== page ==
"Last, Loveliest Smile Redux" - I had been wanting to take a hammer to a negative and then scan the negative with my home scanner, but I have never really found the time, proper negative, or hammer for the task. However, I do have a job where I get paid to play with printers and scanners. I had a copy of “Last, Loveliest Smile” hanging on the wall over my desk. I had printed this a long time ago with a Canon 1700 when we had first switched over to that printer after the Canon 1600 had been discontinued to see if the Canon 1700 lived up to the bold proclamation on the box that it was “photo lab quality”. For the record, the Canon 1700 does not print photo lab quality. It does make a decent appointment card printer if you don’t mind replacing it every 4 months when the ink trap gets full. However, it was a decent enough print for me to put some tape on the back of it and throw it up on the wall above my computer next to “Blue Steel” and “Kentucky Appetizer” and “Grizzly McAlpine”.
A couple weeks ago one of our customers ordered a pretty decent document scanner. (Truth be known they ordered a label printer and the order was filled out incorrectly so I shipped them a document scanner)While I was testing this scanner I wondered if it would scan a crumpled up piece of paper. So I pulled “Last, Loveliest Smile” off the wall and crumpled it up. Then I crumpled it up some more. Then I threw it against the wall and jumped up and down on it. Then I uncrumpled the sheet of paper and ran it through the scanner. That is the story of the creation of “Last, Loveliest Smile Redux”. The creation of “Last, Loveliest Smile” is a whole other story.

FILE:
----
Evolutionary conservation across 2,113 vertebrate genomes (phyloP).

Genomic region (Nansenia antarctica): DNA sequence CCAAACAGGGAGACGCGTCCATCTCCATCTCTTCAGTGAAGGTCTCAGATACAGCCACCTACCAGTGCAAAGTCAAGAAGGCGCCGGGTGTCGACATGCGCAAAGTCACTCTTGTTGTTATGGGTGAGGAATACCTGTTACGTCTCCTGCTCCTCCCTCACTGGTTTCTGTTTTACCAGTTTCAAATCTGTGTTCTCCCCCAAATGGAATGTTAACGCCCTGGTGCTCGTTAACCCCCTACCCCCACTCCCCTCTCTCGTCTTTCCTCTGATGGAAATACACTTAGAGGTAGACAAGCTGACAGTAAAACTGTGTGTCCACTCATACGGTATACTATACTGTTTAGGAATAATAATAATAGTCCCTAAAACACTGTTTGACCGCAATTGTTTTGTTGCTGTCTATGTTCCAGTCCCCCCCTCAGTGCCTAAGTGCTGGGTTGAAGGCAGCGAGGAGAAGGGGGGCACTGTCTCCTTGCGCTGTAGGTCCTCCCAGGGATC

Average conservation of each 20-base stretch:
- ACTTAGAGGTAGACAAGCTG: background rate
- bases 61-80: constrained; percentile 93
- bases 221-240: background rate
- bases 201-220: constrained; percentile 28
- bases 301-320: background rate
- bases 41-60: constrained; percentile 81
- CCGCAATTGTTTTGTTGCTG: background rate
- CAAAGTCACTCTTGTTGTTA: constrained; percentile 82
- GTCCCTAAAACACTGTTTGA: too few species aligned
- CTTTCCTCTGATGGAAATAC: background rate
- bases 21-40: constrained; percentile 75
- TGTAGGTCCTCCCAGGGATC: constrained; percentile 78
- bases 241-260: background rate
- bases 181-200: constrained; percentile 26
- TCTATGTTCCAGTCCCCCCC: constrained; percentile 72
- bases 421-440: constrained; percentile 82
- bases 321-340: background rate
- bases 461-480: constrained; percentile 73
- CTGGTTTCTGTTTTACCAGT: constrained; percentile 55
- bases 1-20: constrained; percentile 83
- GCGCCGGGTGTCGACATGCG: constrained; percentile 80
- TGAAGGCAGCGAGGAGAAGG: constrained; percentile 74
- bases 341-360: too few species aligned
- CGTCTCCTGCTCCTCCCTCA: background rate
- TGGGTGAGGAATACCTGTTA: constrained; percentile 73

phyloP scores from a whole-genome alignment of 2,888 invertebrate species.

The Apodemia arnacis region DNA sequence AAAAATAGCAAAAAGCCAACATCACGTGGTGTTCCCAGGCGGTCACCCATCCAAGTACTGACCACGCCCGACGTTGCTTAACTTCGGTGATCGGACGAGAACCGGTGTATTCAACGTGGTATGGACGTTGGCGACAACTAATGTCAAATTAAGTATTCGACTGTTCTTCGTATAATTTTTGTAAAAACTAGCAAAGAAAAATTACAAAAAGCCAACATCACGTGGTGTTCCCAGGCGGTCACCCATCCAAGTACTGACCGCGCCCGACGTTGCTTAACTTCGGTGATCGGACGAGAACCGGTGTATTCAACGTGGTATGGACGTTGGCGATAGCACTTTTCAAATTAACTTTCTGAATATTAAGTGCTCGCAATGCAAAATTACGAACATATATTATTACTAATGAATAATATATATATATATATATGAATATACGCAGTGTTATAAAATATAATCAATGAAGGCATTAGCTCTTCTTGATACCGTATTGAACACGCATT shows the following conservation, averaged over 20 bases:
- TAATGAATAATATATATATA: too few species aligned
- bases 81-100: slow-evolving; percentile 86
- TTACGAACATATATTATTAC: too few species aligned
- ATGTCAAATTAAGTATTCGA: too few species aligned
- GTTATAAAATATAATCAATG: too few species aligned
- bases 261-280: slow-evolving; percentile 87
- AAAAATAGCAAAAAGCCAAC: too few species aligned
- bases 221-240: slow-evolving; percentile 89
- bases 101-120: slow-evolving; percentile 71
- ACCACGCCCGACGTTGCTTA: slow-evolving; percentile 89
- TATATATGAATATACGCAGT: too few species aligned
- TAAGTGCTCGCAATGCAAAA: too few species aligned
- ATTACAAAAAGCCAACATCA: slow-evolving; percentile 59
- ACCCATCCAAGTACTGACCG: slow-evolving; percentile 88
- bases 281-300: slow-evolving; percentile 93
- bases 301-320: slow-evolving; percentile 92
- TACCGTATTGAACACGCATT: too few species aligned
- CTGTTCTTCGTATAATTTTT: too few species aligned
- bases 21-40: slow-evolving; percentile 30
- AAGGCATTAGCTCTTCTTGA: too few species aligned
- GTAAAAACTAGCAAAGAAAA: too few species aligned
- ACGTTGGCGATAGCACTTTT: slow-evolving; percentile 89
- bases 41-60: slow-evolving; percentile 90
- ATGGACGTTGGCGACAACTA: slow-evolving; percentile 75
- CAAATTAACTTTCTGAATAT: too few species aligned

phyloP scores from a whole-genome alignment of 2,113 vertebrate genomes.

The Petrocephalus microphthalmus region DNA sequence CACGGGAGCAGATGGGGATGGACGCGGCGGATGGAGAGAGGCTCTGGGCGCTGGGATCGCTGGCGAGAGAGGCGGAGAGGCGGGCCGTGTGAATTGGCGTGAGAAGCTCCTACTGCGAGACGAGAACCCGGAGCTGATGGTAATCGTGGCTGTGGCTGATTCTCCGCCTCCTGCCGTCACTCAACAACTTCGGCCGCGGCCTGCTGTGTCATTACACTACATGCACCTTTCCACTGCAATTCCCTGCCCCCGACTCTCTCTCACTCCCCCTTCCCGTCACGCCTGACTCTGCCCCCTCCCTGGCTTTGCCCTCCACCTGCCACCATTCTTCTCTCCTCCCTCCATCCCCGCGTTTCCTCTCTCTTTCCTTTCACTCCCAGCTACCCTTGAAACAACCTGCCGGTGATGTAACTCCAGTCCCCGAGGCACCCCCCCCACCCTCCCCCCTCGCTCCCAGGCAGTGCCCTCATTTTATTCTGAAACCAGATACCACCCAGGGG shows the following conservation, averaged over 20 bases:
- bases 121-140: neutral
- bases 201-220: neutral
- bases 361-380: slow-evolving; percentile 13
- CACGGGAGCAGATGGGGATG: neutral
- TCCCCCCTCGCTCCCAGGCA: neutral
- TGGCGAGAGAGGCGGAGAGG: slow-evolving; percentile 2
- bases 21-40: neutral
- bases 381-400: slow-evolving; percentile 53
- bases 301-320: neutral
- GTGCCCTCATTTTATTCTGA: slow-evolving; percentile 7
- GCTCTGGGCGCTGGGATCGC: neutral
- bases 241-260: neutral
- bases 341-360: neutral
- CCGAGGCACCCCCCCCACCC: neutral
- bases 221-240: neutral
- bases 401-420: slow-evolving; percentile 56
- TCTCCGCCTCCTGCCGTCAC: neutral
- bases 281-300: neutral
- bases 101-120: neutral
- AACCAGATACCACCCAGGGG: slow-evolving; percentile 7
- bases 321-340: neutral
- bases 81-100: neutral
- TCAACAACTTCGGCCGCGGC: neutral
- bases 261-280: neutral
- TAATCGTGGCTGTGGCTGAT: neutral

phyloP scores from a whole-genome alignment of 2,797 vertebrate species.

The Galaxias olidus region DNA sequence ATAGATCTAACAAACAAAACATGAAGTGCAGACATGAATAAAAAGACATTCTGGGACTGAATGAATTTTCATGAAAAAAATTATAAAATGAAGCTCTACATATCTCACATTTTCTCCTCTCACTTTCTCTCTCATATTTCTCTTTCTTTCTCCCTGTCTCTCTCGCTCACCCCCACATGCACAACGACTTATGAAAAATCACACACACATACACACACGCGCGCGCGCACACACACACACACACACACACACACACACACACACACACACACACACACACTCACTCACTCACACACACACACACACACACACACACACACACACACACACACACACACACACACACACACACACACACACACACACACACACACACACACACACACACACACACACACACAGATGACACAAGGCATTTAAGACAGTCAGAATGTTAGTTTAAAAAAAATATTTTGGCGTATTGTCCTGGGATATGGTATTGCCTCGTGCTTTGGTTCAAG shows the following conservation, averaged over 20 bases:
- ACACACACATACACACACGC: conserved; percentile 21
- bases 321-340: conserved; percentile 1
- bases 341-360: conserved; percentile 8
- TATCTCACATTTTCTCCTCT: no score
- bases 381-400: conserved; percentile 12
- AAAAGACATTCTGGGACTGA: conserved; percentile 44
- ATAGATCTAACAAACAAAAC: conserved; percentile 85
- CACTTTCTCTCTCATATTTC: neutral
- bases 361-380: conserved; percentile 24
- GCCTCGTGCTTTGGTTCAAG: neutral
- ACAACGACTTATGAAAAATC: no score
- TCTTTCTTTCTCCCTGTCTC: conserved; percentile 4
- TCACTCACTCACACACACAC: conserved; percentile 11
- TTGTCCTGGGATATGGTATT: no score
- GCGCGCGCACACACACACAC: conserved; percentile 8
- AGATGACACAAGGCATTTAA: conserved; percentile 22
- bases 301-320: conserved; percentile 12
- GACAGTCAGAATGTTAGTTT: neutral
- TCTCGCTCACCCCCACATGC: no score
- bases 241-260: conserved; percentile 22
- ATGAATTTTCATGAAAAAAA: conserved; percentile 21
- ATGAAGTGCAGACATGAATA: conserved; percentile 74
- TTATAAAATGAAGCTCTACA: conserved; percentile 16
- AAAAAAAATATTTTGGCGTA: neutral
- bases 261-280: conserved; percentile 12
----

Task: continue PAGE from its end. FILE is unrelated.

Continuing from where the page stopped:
"Labour of Ages" - “Labour of Ages”
I don’t know if there is much of a story to this picture. I was given the charge of watching over my friends Jen and Derrick’s dogs while they were off having fun in Wisconsin. While looking in on their dogs I walked past the flower garden and noticed this little flower fighting through several larger flowers to get to the sunlight. This flower had yet to fully bloom and I have always loved pictures of flowers that were not fully bloomed, although I usually find myself in the minority. I guess I believe in the end that flowers that haven’t fully bloomed yet are similar to humans. In the respect that all humans fall short and are never really fully developed. All we can do is fight through to our sunlight.
This picture was taken of Shannon at Living History Farms. I spent about half a day at Living History Farms when I was on vacation. I had always figured that Living History Farms was one of the most boring places on Earth, but Shannon argued that nobody that loved history could be bored by such a place. So I went to visit. Shannon works at the 1900 Farm so she gave me the tour. (However, I don’t feel it was the full tour because she would not take me to see the boars.) We went up to the hayloft and the lighting up there was magnificent. Not boring flat light, but a bright beam of sunlight broke through the doors at the top of the barn and shone down on Shannon like a spotlight. I don’t want to say that it perfectly lit her, because I don’t think that does it justice. I believe that the light illuminated her. She says that she thinks the picture makes her look like an angel. I’ll leave that for the historians to decide. I did change the picture from color to black and white even though I loved the original color image because the black and white helped hide a bit of lens flare that was clearly visible across the front of her skirt. Ahh, lens flare! One of the hazards of shooting directly into light.